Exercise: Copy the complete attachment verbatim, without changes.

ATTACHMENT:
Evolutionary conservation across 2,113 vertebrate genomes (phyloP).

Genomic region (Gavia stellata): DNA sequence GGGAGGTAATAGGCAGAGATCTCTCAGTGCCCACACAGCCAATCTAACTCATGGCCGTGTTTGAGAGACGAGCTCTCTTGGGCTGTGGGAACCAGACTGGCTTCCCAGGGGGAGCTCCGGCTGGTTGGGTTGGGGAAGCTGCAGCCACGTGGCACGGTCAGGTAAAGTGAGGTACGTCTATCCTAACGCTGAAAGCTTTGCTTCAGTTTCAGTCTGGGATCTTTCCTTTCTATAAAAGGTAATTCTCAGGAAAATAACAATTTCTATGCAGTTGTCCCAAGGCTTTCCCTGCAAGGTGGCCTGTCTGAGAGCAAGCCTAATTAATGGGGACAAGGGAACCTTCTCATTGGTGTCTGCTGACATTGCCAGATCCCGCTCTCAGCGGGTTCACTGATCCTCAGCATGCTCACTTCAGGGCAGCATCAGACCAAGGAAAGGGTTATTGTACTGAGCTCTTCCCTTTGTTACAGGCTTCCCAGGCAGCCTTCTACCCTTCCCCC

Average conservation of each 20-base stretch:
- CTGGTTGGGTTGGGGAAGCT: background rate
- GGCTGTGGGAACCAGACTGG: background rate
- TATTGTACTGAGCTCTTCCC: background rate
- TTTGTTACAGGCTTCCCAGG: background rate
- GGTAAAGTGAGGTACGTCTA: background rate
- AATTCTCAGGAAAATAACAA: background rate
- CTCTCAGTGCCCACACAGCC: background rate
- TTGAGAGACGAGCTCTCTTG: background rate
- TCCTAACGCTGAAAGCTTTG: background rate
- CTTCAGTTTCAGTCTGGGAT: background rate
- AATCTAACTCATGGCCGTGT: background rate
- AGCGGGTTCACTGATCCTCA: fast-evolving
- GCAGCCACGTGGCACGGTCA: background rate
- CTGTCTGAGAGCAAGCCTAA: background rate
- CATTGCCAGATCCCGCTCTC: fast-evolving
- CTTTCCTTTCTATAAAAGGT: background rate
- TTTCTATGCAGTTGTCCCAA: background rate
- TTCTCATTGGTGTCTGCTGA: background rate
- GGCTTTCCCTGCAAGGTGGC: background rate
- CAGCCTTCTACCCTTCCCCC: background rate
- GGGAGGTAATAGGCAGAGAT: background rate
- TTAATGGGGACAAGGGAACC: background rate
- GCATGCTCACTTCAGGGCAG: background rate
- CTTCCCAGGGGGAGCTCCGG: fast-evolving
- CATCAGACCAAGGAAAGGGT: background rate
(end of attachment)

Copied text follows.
Evolutionary conservation across 2,113 vertebrate genomes (phyloP).

Genomic region (Gavia stellata): DNA sequence GGGAGGTAATAGGCAGAGATCTCTCAGTGCCCACACAGCCAATCTAACTCATGGCCGTGTTTGAGAGACGAGCTCTCTTGGGCTGTGGGAACCAGACTGGCTTCCCAGGGGGAGCTCCGGCTGGTTGGGTTGGGGAAGCTGCAGCCACGTGGCACGGTCAGGTAAAGTGAGGTACGTCTATCCTAACGCTGAAAGCTTTGCTTCAGTTTCAGTCTGGGATCTTTCCTTTCTATAAAAGGTAATTCTCAGGAAAATAACAATTTCTATGCAGTTGTCCCAAGGCTTTCCCTGCAAGGTGGCCTGTCTGAGAGCAAGCCTAATTAATGGGGACAAGGGAACCTTCTCATTGGTGTCTGCTGACATTGCCAGATCCCGCTCTCAGCGGGTTCACTGATCCTCAGCATGCTCACTTCAGGGCAGCATCAGACCAAGGAAAGGGTTATTGTACTGAGCTCTTCCCTTTGTTACAGGCTTCCCAGGCAGCCTTCTACCCTTCCCCC

Average conservation of each 20-base stretch:
- CTGGTTGGGTTGGGGAAGCT: background rate
- GGCTGTGGGAACCAGACTGG: background rate
- TATTGTACTGAGCTCTTCCC: background rate
- TTTGTTACAGGCTTCCCAGG: background rate
- GGTAAAGTGAGGTACGTCTA: background rate
- AATTCTCAGGAAAATAACAA: background rate
- CTCTCAGTGCCCACACAGCC: background rate
- TTGAGAGACGAGCTCTCTTG: background rate
- TCCTAACGCTGAAAGCTTTG: background rate
- CTTCAGTTTCAGTCTGGGAT: background rate
- AATCTAACTCATGGCCGTGT: background rate
- AGCGGGTTCACTGATCCTCA: fast-evolving
- GCAGCCACGTGGCACGGTCA: background rate
- CTGTCTGAGAGCAAGCCTAA: background rate
- CATTGCCAGATCCCGCTCTC: fast-evolving
- CTTTCCTTTCTATAAAAGGT: background rate
- TTTCTATGCAGTTGTCCCAA: background rate
- TTCTCATTGGTGTCTGCTGA: background rate
- GGCTTTCCCTGCAAGGTGGC: background rate
- CAGCCTTCTACCCTTCCCCC: background rate
- GGGAGGTAATAGGCAGAGAT: background rate
- TTAATGGGGACAAGGGAACC: background rate
- GCATGCTCACTTCAGGGCAG: background rate
- CTTCCCAGGGGGAGCTCCGG: fast-evolving
- CATCAGACCAAGGAAAGGGT: background rate